Sir Michael Herbert to Mr. Hay.

BRITISH EMBASSY, Washington, May 30, 1903.

DEAR MR. SECRETARY: On receipt of your personal note of May 27 I requested Sir Percy Sanderson to furnish me with a report regarding the practice at present followed by His Majesty's consulate-general at New York with regard to intending emigrants from the United States to the Transvaal or the Orange River Colony.

I have now received Sir Percy Sanderson's reply, from which I hasten to communicate to you the following extract:

On the 30th of November, 1902, a telegram was received at the consulate-general from His Majesty's secretary of state for foreign affairs, directing that no permits to enter the Transvaal or Orange River Colony should be issued after the 1st of December, and that applicants be informed that permits would only be issued by permit offices in South Africa, and be advised to ascertain before sailing for South Africa, from the permit office at their intended port of landing, whether they can have permits.

On the 11th of December a copy was received of the newspaper notice to which the previous telegram refers, and of which a copy is annexed. This copy was shown, or its contents made known, to all applicants until the arrival of further instructions. It will be observed that the warning is distinct. They are warned that such permits are liable to be refused by the government of the Transvaal and Orange River Colony, and it is suggested that, in order to avoid disappointment and delay, they should ascertain before sailing for South Africa, from the permit office at the port where they propose to land, whether permits will be granted them.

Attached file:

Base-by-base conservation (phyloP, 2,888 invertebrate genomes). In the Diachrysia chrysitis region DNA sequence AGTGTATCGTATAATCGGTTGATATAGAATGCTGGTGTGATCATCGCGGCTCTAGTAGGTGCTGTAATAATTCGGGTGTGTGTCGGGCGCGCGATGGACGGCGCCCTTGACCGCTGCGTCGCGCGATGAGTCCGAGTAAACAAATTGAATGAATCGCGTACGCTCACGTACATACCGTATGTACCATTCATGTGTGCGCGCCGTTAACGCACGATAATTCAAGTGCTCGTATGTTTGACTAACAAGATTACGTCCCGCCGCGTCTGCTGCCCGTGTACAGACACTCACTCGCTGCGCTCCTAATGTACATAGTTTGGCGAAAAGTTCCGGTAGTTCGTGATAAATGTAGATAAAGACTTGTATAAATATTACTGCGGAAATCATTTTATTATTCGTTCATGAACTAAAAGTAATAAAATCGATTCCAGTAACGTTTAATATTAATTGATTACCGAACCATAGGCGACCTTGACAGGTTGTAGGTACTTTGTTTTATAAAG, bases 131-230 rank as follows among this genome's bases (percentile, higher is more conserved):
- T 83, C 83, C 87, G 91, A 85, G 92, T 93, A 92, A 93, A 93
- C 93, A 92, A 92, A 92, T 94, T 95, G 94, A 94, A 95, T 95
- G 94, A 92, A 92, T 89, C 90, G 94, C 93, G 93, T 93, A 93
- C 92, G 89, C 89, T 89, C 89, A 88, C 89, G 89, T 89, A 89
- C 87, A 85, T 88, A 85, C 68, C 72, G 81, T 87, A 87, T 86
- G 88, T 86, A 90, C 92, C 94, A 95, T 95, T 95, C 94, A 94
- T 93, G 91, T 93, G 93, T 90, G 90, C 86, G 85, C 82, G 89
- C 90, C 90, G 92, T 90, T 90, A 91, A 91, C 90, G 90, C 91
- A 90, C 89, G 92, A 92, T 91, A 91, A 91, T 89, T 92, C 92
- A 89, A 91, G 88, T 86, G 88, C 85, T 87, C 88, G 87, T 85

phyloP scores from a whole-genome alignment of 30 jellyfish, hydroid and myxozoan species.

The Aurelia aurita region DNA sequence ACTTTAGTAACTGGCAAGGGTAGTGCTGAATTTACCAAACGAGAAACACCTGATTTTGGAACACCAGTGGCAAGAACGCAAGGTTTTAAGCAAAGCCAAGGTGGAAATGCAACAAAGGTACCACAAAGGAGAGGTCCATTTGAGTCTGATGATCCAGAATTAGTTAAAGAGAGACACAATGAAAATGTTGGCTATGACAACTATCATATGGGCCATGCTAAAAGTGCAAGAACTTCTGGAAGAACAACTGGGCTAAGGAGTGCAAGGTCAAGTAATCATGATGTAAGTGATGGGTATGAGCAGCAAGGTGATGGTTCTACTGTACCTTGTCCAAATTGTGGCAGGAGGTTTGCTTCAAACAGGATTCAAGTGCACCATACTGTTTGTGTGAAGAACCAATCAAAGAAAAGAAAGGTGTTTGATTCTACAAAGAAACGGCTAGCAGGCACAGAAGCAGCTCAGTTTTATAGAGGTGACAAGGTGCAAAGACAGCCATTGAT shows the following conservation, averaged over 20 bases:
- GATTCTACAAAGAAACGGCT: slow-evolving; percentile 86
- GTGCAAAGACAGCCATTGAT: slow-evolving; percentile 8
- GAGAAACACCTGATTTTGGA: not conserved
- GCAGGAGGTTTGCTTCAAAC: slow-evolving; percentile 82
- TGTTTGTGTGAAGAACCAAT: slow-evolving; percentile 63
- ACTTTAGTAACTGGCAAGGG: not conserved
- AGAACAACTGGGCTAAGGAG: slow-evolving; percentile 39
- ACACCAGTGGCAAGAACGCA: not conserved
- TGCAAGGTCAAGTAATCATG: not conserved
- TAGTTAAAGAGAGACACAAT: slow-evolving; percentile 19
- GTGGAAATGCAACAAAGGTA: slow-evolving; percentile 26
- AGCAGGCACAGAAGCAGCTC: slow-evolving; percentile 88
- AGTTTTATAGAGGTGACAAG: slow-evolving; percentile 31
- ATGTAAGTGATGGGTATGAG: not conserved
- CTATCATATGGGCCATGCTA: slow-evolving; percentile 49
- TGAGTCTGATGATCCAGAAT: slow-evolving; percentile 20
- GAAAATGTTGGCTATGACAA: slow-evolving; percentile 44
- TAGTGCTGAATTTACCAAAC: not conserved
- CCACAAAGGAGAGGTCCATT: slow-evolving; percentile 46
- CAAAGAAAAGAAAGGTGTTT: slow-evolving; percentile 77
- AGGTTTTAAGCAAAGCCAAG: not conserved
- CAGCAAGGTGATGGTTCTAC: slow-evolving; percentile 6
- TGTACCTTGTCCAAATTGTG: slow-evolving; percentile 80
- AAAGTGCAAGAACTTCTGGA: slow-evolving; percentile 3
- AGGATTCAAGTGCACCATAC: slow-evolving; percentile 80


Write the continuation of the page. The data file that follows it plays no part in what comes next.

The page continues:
On the 22d of December, 1902, a circular was received from the foreign office, dated December 12, 1902, forwarding copies of a notice issued by the government of the Transvaal to persons intending to visit that colony or the Orange River Colony, of which a copy is also annexed. Copies of this notice are shown to all persons inquiring at this office on the subject; it is true that the advice has been altered so as to read: "Persons about to visit the new colonies are advised, in order to save themselves delay and disappointment, to forward their application for permits at least one week before their departure in order that permits may be ready for them when they land," but it will be observed that at the end of paragraph 20 the following occurs: "In all other cases (other than those prohibited as above) it shall be in the discretion of the governor to grant or refuse any permit."

I also inclose a copy of the press extracts to which Sir Percy Sanderson alludes, and of the regulations which are at present in force. In order as far as possible to avoid inconvenience to intending emi